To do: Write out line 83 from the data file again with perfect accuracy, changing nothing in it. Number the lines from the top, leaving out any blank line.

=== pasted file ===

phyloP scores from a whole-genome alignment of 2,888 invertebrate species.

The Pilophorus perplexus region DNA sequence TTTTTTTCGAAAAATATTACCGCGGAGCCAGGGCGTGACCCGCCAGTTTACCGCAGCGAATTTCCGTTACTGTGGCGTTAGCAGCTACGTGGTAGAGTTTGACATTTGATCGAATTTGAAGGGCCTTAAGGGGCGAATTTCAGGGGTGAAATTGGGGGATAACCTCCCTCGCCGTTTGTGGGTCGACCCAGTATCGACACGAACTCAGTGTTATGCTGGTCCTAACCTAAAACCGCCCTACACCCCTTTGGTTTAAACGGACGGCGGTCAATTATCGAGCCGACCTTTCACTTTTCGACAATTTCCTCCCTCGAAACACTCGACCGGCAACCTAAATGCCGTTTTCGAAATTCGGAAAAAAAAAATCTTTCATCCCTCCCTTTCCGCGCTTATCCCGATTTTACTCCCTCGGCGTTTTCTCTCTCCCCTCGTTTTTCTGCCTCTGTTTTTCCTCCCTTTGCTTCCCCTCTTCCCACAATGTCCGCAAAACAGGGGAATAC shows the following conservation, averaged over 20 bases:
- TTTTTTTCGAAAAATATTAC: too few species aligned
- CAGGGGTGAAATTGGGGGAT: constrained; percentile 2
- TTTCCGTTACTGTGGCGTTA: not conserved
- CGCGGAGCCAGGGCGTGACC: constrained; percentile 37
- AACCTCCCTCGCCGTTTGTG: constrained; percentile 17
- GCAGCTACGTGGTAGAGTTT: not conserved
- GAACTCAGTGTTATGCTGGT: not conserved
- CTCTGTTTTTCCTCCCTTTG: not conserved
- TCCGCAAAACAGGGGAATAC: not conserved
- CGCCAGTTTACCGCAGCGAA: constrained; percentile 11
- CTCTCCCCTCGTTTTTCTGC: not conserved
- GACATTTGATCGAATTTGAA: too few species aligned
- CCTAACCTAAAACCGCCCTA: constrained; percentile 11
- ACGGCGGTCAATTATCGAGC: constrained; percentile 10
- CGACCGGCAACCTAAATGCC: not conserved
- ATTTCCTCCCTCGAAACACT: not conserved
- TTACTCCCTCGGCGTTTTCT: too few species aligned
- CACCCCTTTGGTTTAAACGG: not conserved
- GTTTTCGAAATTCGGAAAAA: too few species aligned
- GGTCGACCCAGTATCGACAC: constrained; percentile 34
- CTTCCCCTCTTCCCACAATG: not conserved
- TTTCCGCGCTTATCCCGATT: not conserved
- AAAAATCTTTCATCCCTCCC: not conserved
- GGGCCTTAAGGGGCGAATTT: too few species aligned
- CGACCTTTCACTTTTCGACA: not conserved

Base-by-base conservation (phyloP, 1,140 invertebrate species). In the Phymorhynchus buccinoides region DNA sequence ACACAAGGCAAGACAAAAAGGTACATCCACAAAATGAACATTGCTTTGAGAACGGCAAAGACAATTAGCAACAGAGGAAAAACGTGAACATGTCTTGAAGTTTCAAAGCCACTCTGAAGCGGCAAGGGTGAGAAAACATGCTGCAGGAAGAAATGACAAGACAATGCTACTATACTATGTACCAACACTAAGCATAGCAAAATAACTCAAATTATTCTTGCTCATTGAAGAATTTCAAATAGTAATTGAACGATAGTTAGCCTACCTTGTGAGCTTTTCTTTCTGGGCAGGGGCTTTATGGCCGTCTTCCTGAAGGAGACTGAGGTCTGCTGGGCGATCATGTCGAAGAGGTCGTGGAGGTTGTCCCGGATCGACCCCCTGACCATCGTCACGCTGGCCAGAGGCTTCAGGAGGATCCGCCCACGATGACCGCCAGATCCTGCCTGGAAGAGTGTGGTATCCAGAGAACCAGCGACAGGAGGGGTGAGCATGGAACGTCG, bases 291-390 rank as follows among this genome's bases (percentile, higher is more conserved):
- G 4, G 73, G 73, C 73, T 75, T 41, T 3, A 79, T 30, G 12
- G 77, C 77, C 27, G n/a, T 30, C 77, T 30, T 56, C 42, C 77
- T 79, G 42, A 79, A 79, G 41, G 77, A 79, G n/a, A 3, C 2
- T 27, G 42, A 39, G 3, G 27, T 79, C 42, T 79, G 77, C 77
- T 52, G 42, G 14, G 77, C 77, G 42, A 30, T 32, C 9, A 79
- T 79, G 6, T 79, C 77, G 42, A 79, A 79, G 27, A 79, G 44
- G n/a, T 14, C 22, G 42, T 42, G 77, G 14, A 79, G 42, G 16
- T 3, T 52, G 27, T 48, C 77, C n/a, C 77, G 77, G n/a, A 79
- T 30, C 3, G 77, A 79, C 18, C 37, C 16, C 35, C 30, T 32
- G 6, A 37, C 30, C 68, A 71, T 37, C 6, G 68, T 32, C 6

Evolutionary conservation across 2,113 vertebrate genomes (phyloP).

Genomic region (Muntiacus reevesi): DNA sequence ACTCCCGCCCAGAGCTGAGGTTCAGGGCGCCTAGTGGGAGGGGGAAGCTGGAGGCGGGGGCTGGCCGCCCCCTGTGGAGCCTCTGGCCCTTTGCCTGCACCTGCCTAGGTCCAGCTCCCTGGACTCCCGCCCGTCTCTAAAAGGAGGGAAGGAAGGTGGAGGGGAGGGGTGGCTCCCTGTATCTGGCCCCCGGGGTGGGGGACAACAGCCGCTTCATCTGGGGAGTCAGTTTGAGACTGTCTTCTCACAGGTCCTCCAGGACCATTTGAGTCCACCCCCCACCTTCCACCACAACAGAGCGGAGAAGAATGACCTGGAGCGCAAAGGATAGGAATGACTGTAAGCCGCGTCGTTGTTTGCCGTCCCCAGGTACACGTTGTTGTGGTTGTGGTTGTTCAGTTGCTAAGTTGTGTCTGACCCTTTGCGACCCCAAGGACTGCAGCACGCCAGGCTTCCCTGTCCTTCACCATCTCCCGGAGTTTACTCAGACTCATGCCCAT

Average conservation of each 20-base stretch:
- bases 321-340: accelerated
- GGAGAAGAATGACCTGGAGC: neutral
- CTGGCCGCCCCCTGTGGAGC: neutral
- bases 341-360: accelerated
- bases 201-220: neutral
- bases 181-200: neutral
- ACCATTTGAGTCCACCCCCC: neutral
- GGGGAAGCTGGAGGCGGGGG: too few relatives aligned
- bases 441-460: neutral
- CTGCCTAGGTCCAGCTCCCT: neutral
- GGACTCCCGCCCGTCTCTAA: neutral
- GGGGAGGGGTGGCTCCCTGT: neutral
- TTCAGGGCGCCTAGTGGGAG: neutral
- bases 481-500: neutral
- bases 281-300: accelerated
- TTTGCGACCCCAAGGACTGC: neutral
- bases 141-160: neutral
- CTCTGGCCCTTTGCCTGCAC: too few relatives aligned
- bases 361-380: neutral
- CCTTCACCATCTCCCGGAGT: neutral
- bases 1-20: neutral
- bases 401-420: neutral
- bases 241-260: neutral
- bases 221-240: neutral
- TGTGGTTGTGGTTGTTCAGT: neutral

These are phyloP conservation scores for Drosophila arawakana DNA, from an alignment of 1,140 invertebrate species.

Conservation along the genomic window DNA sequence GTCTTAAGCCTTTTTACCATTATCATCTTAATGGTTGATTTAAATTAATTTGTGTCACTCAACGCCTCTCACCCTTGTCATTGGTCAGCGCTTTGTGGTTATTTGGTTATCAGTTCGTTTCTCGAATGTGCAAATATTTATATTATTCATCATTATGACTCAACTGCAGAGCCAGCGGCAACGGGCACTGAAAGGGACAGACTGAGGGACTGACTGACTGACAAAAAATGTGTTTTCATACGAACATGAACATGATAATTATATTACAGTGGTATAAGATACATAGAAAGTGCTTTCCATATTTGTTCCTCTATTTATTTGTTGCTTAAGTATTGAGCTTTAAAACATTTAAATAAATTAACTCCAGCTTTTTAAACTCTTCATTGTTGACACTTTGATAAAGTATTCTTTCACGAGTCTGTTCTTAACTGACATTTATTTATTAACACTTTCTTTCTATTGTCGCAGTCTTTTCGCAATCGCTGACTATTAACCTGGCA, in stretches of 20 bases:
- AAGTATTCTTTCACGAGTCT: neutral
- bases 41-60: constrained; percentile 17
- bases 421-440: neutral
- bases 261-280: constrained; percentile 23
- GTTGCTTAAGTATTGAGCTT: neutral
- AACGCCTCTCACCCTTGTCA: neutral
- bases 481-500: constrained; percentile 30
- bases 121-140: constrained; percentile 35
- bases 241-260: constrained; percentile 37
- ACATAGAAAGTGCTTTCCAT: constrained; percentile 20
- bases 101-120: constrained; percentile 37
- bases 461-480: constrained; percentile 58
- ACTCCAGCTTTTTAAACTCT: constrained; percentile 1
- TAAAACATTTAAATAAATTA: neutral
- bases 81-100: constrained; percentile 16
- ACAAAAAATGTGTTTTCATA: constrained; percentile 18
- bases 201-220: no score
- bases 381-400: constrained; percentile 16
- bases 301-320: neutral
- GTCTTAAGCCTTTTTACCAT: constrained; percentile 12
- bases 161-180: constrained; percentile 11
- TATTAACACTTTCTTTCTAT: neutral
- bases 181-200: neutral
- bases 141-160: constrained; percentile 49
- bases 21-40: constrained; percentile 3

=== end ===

- bases 81-100: constrained; percentile 16